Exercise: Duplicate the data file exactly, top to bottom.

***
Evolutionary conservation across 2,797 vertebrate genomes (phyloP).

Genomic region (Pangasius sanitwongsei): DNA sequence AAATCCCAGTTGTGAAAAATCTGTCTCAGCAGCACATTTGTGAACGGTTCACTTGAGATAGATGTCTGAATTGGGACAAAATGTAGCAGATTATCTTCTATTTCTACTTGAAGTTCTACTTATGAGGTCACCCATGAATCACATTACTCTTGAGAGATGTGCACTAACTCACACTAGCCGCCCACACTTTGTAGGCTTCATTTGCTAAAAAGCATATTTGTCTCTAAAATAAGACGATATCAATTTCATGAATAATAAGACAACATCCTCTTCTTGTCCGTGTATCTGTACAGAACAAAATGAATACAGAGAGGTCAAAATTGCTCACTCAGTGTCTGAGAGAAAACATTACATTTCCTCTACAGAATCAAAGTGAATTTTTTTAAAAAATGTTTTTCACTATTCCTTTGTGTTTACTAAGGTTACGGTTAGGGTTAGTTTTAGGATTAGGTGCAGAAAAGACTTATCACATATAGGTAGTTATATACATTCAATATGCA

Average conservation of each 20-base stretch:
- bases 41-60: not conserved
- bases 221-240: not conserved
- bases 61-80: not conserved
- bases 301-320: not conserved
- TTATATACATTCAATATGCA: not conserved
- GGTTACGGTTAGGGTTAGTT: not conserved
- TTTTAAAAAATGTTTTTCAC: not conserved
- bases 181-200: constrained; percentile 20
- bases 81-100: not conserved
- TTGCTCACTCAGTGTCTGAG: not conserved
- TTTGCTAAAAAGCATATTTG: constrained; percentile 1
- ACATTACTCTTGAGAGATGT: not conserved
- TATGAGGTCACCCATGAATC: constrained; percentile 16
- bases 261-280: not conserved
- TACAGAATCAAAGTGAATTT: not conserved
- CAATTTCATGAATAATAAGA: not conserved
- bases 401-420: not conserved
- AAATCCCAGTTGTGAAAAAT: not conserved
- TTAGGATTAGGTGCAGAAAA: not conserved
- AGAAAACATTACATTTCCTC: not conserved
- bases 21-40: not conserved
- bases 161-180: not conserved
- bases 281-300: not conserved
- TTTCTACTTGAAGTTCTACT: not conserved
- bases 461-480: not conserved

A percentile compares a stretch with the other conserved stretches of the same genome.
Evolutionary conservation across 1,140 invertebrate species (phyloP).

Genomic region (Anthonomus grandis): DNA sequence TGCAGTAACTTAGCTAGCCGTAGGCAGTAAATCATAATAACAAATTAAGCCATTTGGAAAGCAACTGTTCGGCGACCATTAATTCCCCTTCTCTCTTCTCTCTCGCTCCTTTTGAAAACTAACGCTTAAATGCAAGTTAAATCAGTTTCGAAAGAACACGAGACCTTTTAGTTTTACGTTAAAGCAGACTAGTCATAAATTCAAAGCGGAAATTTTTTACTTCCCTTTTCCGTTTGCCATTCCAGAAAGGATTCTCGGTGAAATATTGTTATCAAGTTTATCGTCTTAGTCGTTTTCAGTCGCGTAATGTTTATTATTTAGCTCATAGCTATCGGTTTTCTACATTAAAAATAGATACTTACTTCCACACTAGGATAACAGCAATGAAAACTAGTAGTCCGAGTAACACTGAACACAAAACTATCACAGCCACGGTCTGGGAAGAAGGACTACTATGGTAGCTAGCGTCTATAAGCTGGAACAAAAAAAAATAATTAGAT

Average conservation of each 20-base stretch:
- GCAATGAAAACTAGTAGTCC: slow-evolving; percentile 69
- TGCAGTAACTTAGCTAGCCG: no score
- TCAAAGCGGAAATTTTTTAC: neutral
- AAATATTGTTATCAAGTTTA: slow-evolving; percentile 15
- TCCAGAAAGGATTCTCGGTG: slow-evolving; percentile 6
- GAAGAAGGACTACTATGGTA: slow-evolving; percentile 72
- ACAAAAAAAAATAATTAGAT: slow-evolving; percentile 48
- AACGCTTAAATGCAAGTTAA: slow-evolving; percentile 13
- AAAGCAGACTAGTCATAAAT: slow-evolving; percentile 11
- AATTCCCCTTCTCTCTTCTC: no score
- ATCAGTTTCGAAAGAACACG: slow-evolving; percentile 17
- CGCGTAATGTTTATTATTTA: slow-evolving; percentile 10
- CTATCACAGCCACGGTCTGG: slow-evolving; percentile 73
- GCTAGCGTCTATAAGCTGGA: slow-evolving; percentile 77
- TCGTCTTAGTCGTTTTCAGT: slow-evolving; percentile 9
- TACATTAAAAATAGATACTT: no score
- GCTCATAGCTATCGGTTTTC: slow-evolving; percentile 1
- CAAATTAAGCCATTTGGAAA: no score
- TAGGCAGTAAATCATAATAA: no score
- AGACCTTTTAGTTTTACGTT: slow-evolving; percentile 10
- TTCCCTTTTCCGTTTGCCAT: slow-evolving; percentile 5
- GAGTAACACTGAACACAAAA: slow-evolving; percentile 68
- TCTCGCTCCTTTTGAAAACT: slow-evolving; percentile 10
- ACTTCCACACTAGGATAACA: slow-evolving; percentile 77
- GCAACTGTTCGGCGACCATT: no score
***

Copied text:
Evolutionary conservation across 2,797 vertebrate genomes (phyloP).

Genomic region (Pangasius sanitwongsei): DNA sequence AAATCCCAGTTGTGAAAAATCTGTCTCAGCAGCACATTTGTGAACGGTTCACTTGAGATAGATGTCTGAATTGGGACAAAATGTAGCAGATTATCTTCTATTTCTACTTGAAGTTCTACTTATGAGGTCACCCATGAATCACATTACTCTTGAGAGATGTGCACTAACTCACACTAGCCGCCCACACTTTGTAGGCTTCATTTGCTAAAAAGCATATTTGTCTCTAAAATAAGACGATATCAATTTCATGAATAATAAGACAACATCCTCTTCTTGTCCGTGTATCTGTACAGAACAAAATGAATACAGAGAGGTCAAAATTGCTCACTCAGTGTCTGAGAGAAAACATTACATTTCCTCTACAGAATCAAAGTGAATTTTTTTAAAAAATGTTTTTCACTATTCCTTTGTGTTTACTAAGGTTACGGTTAGGGTTAGTTTTAGGATTAGGTGCAGAAAAGACTTATCACATATAGGTAGTTATATACATTCAATATGCA

Average conservation of each 20-base stretch:
- bases 41-60: not conserved
- bases 221-240: not conserved
- bases 61-80: not conserved
- bases 301-320: not conserved
- TTATATACATTCAATATGCA: not conserved
- GGTTACGGTTAGGGTTAGTT: not conserved
- TTTTAAAAAATGTTTTTCAC: not conserved
- bases 181-200: constrained; percentile 20
- bases 81-100: not conserved
- TTGCTCACTCAGTGTCTGAG: not conserved
- TTTGCTAAAAAGCATATTTG: constrained; percentile 1
- ACATTACTCTTGAGAGATGT: not conserved
- TATGAGGTCACCCATGAATC: constrained; percentile 16
- bases 261-280: not conserved
- TACAGAATCAAAGTGAATTT: not conserved
- CAATTTCATGAATAATAAGA: not conserved
- bases 401-420: not conserved
- AAATCCCAGTTGTGAAAAAT: not conserved
- TTAGGATTAGGTGCAGAAAA: not conserved
- AGAAAACATTACATTTCCTC: not conserved
- bases 21-40: not conserved
- bases 161-180: not conserved
- bases 281-300: not conserved
- TTTCTACTTGAAGTTCTACT: not conserved
- bases 461-480: not conserved

A percentile compares a stretch with the other conserved stretches of the same genome.
Evolutionary conservation across 1,140 invertebrate species (phyloP).

Genomic region (Anthonomus grandis): DNA sequence TGCAGTAACTTAGCTAGCCGTAGGCAGTAAATCATAATAACAAATTAAGCCATTTGGAAAGCAACTGTTCGGCGACCATTAATTCCCCTTCTCTCTTCTCTCTCGCTCCTTTTGAAAACTAACGCTTAAATGCAAGTTAAATCAGTTTCGAAAGAACACGAGACCTTTTAGTTTTACGTTAAAGCAGACTAGTCATAAATTCAAAGCGGAAATTTTTTACTTCCCTTTTCCGTTTGCCATTCCAGAAAGGATTCTCGGTGAAATATTGTTATCAAGTTTATCGTCTTAGTCGTTTTCAGTCGCGTAATGTTTATTATTTAGCTCATAGCTATCGGTTTTCTACATTAAAAATAGATACTTACTTCCACACTAGGATAACAGCAATGAAAACTAGTAGTCCGAGTAACACTGAACACAAAACTATCACAGCCACGGTCTGGGAAGAAGGACTACTATGGTAGCTAGCGTCTATAAGCTGGAACAAAAAAAAATAATTAGAT

Average conservation of each 20-base stretch:
- GCAATGAAAACTAGTAGTCC: slow-evolving; percentile 69
- TGCAGTAACTTAGCTAGCCG: no score
- TCAAAGCGGAAATTTTTTAC: neutral
- AAATATTGTTATCAAGTTTA: slow-evolving; percentile 15
- TCCAGAAAGGATTCTCGGTG: slow-evolving; percentile 6
- GAAGAAGGACTACTATGGTA: slow-evolving; percentile 72
- ACAAAAAAAAATAATTAGAT: slow-evolving; percentile 48
- AACGCTTAAATGCAAGTTAA: slow-evolving; percentile 13
- AAAGCAGACTAGTCATAAAT: slow-evolving; percentile 11
- AATTCCCCTTCTCTCTTCTC: no score
- ATCAGTTTCGAAAGAACACG: slow-evolving; percentile 17
- CGCGTAATGTTTATTATTTA: slow-evolving; percentile 10
- CTATCACAGCCACGGTCTGG: slow-evolving; percentile 73
- GCTAGCGTCTATAAGCTGGA: slow-evolving; percentile 77
- TCGTCTTAGTCGTTTTCAGT: slow-evolving; percentile 9
- TACATTAAAAATAGATACTT: no score
- GCTCATAGCTATCGGTTTTC: slow-evolving; percentile 1
- CAAATTAAGCCATTTGGAAA: no score
- TAGGCAGTAAATCATAATAA: no score
- AGACCTTTTAGTTTTACGTT: slow-evolving; percentile 10
- TTCCCTTTTCCGTTTGCCAT: slow-evolving; percentile 5
- GAGTAACACTGAACACAAAA: slow-evolving; percentile 68
- TCTCGCTCCTTTTGAAAACT: slow-evolving; percentile 10
- ACTTCCACACTAGGATAACA: slow-evolving; percentile 77
- GCAACTGTTCGGCGACCATT: no score